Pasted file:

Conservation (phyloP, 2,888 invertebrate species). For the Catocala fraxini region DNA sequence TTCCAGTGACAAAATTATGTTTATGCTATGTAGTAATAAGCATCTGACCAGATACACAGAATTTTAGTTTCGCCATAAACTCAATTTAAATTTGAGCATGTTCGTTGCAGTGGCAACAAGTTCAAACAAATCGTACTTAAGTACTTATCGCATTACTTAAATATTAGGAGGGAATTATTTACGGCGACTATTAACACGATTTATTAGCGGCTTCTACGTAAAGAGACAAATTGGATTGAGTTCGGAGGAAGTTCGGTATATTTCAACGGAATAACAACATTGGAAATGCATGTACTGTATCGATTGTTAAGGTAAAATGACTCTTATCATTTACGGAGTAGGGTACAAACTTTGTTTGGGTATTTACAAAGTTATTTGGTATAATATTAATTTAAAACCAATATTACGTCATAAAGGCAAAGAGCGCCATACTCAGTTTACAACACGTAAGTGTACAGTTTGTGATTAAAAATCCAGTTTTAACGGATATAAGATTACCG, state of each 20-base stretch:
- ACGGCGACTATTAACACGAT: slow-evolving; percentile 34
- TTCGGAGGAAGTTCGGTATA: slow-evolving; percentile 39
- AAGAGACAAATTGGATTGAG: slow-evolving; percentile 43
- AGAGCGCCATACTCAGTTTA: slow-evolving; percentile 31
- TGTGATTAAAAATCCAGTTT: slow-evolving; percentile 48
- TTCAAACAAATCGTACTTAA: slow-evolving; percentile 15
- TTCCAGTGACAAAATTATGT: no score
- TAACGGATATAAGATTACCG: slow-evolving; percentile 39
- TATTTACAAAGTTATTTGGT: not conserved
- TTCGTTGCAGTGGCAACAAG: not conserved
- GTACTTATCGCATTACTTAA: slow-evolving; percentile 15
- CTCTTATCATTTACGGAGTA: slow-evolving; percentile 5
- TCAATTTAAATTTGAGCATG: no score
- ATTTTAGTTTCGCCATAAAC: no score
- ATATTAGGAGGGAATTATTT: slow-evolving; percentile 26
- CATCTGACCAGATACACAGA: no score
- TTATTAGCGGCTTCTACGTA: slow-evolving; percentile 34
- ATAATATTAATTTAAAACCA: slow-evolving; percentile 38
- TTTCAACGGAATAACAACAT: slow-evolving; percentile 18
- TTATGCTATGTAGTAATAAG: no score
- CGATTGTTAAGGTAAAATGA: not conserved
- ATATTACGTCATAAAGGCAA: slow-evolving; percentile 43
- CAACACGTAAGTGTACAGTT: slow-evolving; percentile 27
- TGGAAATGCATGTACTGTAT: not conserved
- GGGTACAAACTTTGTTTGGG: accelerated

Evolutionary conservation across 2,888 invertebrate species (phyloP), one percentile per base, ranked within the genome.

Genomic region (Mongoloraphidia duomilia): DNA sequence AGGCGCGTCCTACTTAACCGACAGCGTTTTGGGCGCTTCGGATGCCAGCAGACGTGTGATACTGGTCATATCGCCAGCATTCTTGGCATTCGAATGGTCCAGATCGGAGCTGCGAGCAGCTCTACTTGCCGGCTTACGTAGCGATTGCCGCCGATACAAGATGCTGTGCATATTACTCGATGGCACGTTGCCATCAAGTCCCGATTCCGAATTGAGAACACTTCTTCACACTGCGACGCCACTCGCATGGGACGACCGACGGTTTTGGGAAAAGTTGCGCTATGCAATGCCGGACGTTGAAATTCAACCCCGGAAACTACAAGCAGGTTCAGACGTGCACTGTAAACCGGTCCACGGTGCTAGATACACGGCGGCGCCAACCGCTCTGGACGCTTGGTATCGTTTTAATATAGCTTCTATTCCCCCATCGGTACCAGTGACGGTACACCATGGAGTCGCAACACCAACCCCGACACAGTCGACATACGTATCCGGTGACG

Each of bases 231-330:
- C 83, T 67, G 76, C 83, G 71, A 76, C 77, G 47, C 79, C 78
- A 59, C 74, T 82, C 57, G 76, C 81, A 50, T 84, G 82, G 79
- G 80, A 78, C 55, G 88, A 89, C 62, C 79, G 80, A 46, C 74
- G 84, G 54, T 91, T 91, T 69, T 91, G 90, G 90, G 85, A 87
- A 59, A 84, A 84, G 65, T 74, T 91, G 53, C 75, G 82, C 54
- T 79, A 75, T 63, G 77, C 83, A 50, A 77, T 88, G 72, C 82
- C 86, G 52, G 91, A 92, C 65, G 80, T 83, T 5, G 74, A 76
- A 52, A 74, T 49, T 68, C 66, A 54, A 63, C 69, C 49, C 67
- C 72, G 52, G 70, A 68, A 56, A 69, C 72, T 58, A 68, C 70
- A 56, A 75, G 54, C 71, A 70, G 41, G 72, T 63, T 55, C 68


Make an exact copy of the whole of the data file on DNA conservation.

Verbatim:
Conservation (phyloP, 2,888 invertebrate species). For the Catocala fraxini region DNA sequence TTCCAGTGACAAAATTATGTTTATGCTATGTAGTAATAAGCATCTGACCAGATACACAGAATTTTAGTTTCGCCATAAACTCAATTTAAATTTGAGCATGTTCGTTGCAGTGGCAACAAGTTCAAACAAATCGTACTTAAGTACTTATCGCATTACTTAAATATTAGGAGGGAATTATTTACGGCGACTATTAACACGATTTATTAGCGGCTTCTACGTAAAGAGACAAATTGGATTGAGTTCGGAGGAAGTTCGGTATATTTCAACGGAATAACAACATTGGAAATGCATGTACTGTATCGATTGTTAAGGTAAAATGACTCTTATCATTTACGGAGTAGGGTACAAACTTTGTTTGGGTATTTACAAAGTTATTTGGTATAATATTAATTTAAAACCAATATTACGTCATAAAGGCAAAGAGCGCCATACTCAGTTTACAACACGTAAGTGTACAGTTTGTGATTAAAAATCCAGTTTTAACGGATATAAGATTACCG, state of each 20-base stretch:
- ACGGCGACTATTAACACGAT: slow-evolving; percentile 34
- TTCGGAGGAAGTTCGGTATA: slow-evolving; percentile 39
- AAGAGACAAATTGGATTGAG: slow-evolving; percentile 43
- AGAGCGCCATACTCAGTTTA: slow-evolving; percentile 31
- TGTGATTAAAAATCCAGTTT: slow-evolving; percentile 48
- TTCAAACAAATCGTACTTAA: slow-evolving; percentile 15
- TTCCAGTGACAAAATTATGT: no score
- TAACGGATATAAGATTACCG: slow-evolving; percentile 39
- TATTTACAAAGTTATTTGGT: not conserved
- TTCGTTGCAGTGGCAACAAG: not conserved
- GTACTTATCGCATTACTTAA: slow-evolving; percentile 15
- CTCTTATCATTTACGGAGTA: slow-evolving; percentile 5
- TCAATTTAAATTTGAGCATG: no score
- ATTTTAGTTTCGCCATAAAC: no score
- ATATTAGGAGGGAATTATTT: slow-evolving; percentile 26
- CATCTGACCAGATACACAGA: no score
- TTATTAGCGGCTTCTACGTA: slow-evolving; percentile 34
- ATAATATTAATTTAAAACCA: slow-evolving; percentile 38
- TTTCAACGGAATAACAACAT: slow-evolving; percentile 18
- TTATGCTATGTAGTAATAAG: no score
- CGATTGTTAAGGTAAAATGA: not conserved
- ATATTACGTCATAAAGGCAA: slow-evolving; percentile 43
- CAACACGTAAGTGTACAGTT: slow-evolving; percentile 27
- TGGAAATGCATGTACTGTAT: not conserved
- GGGTACAAACTTTGTTTGGG: accelerated

Evolutionary conservation across 2,888 invertebrate species (phyloP), one percentile per base, ranked within the genome.

Genomic region (Mongoloraphidia duomilia): DNA sequence AGGCGCGTCCTACTTAACCGACAGCGTTTTGGGCGCTTCGGATGCCAGCAGACGTGTGATACTGGTCATATCGCCAGCATTCTTGGCATTCGAATGGTCCAGATCGGAGCTGCGAGCAGCTCTACTTGCCGGCTTACGTAGCGATTGCCGCCGATACAAGATGCTGTGCATATTACTCGATGGCACGTTGCCATCAAGTCCCGATTCCGAATTGAGAACACTTCTTCACACTGCGACGCCACTCGCATGGGACGACCGACGGTTTTGGGAAAAGTTGCGCTATGCAATGCCGGACGTTGAAATTCAACCCCGGAAACTACAAGCAGGTTCAGACGTGCACTGTAAACCGGTCCACGGTGCTAGATACACGGCGGCGCCAACCGCTCTGGACGCTTGGTATCGTTTTAATATAGCTTCTATTCCCCCATCGGTACCAGTGACGGTACACCATGGAGTCGCAACACCAACCCCGACACAGTCGACATACGTATCCGGTGACG

Each of bases 231-330:
- C 83, T 67, G 76, C 83, G 71, A 76, C 77, G 47, C 79, C 78
- A 59, C 74, T 82, C 57, G 76, C 81, A 50, T 84, G 82, G 79
- G 80, A 78, C 55, G 88, A 89, C 62, C 79, G 80, A 46, C 74
- G 84, G 54, T 91, T 91, T 69, T 91, G 90, G 90, G 85, A 87
- A 59, A 84, A 84, G 65, T 74, T 91, G 53, C 75, G 82, C 54
- T 79, A 75, T 63, G 77, C 83, A 50, A 77, T 88, G 72, C 82
- C 86, G 52, G 91, A 92, C 65, G 80, T 83, T 5, G 74, A 76
- A 52, A 74, T 49, T 68, C 66, A 54, A 63, C 69, C 49, C 67
- C 72, G 52, G 70, A 68, A 56, A 69, C 72, T 58, A 68, C 70
- A 56, A 75, G 54, C 71, A 70, G 41, G 72, T 63, T 55, C 68